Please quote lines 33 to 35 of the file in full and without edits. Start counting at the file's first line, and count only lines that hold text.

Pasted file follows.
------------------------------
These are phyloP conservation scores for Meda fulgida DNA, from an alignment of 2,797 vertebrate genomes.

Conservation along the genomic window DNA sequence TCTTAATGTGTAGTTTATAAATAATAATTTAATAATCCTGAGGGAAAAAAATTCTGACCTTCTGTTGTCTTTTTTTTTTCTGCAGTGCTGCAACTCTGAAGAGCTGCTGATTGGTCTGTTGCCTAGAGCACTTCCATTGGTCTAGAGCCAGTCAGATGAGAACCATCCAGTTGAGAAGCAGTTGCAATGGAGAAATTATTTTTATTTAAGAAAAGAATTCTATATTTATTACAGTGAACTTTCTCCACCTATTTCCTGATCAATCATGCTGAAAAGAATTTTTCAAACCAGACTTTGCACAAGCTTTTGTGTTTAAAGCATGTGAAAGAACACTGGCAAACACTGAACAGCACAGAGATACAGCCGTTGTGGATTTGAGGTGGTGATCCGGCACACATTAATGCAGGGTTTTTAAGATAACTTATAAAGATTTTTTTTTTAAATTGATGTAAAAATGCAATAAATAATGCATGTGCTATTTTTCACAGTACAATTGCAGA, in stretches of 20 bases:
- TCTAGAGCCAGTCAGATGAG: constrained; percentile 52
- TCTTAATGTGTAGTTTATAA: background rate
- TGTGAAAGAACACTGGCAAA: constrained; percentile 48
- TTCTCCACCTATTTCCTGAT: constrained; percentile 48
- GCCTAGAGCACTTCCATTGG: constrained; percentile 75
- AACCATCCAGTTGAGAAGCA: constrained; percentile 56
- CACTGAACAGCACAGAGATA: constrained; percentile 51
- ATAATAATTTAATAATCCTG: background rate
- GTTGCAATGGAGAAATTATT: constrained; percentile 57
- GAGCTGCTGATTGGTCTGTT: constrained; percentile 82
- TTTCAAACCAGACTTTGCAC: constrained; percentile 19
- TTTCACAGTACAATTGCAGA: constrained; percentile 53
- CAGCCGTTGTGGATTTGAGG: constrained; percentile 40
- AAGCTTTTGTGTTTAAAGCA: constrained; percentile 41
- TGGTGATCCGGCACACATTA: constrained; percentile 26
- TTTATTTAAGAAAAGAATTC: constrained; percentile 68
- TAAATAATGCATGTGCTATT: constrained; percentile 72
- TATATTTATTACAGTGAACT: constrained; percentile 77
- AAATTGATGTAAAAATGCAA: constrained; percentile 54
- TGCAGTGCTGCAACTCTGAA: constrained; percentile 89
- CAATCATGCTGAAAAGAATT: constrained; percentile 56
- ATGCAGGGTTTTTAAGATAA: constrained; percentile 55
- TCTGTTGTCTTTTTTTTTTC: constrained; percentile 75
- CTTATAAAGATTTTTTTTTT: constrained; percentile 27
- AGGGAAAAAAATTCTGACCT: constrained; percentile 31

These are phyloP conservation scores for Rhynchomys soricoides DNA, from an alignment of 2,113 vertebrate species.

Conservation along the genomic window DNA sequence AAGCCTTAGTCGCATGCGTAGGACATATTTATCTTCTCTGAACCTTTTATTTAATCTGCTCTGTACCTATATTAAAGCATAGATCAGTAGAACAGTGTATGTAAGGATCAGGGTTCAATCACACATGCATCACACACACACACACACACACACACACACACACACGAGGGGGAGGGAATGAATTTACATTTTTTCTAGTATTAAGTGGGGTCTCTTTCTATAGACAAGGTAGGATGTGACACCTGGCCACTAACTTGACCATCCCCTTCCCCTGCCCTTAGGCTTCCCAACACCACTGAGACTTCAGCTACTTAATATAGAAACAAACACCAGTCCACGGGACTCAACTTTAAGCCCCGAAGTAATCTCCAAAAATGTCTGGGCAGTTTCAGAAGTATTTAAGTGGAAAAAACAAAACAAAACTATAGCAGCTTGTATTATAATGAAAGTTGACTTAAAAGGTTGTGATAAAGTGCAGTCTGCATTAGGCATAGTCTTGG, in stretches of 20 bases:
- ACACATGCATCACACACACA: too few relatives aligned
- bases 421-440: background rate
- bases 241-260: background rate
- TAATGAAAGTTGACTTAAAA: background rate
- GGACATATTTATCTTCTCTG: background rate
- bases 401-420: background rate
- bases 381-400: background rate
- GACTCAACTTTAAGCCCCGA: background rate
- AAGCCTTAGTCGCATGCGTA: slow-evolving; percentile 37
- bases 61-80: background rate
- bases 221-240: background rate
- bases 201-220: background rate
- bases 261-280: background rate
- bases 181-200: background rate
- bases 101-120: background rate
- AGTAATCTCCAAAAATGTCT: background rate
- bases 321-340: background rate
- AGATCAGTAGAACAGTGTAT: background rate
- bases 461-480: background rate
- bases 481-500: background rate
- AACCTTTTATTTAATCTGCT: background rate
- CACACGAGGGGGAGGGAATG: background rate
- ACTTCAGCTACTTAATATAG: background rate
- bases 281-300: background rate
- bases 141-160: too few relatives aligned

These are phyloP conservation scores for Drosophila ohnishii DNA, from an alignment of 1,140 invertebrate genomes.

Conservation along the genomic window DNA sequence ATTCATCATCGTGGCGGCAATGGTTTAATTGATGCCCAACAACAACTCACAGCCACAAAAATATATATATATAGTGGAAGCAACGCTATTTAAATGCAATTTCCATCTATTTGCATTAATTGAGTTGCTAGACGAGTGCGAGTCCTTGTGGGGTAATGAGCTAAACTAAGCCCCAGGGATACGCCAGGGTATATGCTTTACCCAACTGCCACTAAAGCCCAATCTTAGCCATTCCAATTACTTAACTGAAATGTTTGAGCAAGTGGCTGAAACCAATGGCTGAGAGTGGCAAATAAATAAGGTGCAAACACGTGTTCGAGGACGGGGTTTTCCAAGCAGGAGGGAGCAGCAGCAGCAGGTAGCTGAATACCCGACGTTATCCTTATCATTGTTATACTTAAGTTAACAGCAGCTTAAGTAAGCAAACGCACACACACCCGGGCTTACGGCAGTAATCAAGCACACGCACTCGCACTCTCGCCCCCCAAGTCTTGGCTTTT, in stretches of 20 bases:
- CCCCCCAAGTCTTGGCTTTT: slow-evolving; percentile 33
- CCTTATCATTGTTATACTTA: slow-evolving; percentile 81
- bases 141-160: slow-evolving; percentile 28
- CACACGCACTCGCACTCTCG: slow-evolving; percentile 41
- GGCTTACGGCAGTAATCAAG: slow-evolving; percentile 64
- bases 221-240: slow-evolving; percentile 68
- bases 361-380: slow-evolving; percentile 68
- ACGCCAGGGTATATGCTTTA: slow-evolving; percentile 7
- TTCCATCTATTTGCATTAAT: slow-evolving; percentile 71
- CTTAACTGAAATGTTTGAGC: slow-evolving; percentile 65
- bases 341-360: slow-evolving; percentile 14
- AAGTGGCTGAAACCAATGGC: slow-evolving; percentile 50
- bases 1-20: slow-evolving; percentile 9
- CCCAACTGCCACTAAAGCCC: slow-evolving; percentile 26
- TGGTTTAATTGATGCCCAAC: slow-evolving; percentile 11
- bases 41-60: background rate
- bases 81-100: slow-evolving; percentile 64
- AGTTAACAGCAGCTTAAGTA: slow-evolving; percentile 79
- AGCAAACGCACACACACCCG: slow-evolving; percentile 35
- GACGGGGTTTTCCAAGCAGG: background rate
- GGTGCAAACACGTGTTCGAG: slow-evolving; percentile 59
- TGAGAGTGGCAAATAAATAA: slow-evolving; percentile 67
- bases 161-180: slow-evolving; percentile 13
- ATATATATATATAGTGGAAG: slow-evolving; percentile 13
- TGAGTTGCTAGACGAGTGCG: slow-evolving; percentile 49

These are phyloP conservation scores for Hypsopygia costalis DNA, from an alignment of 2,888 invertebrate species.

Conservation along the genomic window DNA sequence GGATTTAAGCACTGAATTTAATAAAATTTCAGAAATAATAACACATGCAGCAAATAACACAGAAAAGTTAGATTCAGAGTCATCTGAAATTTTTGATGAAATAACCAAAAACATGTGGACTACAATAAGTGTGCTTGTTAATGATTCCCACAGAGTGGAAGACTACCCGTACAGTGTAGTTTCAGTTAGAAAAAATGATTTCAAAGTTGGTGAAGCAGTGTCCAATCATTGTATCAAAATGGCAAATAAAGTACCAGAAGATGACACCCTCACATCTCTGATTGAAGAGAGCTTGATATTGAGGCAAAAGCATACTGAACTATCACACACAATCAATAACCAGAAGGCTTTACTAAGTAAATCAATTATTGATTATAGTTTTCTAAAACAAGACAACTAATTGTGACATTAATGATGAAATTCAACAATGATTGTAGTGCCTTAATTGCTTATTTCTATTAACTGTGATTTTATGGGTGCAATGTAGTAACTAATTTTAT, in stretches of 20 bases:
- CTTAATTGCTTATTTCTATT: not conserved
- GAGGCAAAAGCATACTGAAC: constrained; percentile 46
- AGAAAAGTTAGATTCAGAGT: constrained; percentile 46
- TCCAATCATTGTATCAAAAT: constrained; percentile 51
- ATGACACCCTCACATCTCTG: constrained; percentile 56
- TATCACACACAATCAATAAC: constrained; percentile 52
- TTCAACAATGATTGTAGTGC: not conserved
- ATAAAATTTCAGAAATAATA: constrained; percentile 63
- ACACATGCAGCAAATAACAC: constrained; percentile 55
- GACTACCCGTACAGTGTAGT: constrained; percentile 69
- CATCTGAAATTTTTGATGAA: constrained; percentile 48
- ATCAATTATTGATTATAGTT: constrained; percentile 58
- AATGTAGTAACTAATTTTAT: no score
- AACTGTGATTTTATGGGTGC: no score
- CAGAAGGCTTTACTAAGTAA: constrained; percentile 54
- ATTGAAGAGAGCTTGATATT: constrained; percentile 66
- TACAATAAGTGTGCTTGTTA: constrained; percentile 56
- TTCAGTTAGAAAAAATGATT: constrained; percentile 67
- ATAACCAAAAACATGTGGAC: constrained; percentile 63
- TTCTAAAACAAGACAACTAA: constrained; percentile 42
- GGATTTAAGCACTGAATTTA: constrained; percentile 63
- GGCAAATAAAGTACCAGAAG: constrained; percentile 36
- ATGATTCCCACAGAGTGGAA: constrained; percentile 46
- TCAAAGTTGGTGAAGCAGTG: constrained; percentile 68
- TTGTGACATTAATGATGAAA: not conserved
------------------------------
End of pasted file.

- TAATGAAAGTTGACTTAAAA: background rate
- GGACATATTTATCTTCTCTG: background rate
- bases 401-420: background rate